Inspectors from the Office of Consumer Affairs fanned out across the city and found that 52 percent of the supermarkets they surveyed were in violation.
City inspectors surveyed more than 700 grocery stores and discovered that many weren't abiding by a rule requiring a price tag for every item on the shelf.
In many cases, they were overcharging at the register and collecting tax for non-taxable items.
Others rang up items at the wrong price. Nearly half didn't calculate taxes properly, including wrongly including bottle deposits in an item's taxable price.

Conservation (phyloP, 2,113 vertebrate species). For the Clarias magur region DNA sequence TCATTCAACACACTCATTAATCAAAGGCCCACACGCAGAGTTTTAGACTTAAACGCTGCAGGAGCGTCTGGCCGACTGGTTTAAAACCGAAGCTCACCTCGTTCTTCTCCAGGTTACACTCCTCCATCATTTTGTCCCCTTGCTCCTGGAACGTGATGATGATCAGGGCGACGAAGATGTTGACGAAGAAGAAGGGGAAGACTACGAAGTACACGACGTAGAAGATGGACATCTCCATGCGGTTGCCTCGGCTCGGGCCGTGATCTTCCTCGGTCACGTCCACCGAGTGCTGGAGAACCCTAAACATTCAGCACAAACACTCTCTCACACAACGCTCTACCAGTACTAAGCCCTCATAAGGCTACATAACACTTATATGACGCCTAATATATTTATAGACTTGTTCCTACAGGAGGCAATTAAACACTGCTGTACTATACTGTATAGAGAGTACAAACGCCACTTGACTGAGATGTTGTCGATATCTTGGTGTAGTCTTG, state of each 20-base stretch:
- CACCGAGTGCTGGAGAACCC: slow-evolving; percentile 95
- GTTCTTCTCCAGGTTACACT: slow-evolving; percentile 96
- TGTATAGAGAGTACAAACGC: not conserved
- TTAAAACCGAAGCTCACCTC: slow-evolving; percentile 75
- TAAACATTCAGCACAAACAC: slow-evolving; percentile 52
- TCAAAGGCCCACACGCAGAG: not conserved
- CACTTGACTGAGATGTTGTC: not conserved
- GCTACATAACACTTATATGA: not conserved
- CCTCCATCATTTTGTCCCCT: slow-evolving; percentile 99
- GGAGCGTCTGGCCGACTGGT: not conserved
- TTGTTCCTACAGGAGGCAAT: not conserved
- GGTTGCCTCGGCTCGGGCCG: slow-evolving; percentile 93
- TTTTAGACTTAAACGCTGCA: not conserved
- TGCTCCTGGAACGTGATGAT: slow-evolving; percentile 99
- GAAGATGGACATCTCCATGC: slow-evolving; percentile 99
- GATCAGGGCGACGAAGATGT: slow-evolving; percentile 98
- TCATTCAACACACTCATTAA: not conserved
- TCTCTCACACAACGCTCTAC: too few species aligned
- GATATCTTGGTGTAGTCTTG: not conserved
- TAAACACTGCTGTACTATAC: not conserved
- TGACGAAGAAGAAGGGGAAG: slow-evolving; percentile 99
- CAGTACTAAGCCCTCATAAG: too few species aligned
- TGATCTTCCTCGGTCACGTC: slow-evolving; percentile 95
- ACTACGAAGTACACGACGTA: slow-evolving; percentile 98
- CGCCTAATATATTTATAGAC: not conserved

What's worse, Consumer Affairs Commissioner Jon Mintz says that in the city's poorest neighborhoods, two out of three supermarkets were in violation.
And believe it or not, it happened to Eyewitness News. Reporter NJ Burkett went inside to buy a Diet Coke for his photographer. The price on the shelf said $1.49. But according to the receipt, he paid $1.69 -- overcharged by 20 cents on just one item.
And the nickels and dimes can add up fast. The sheer volume of violations was so alarming that the number of inspections is being stepped up. Mintz says his department will double the number of inspectors next year.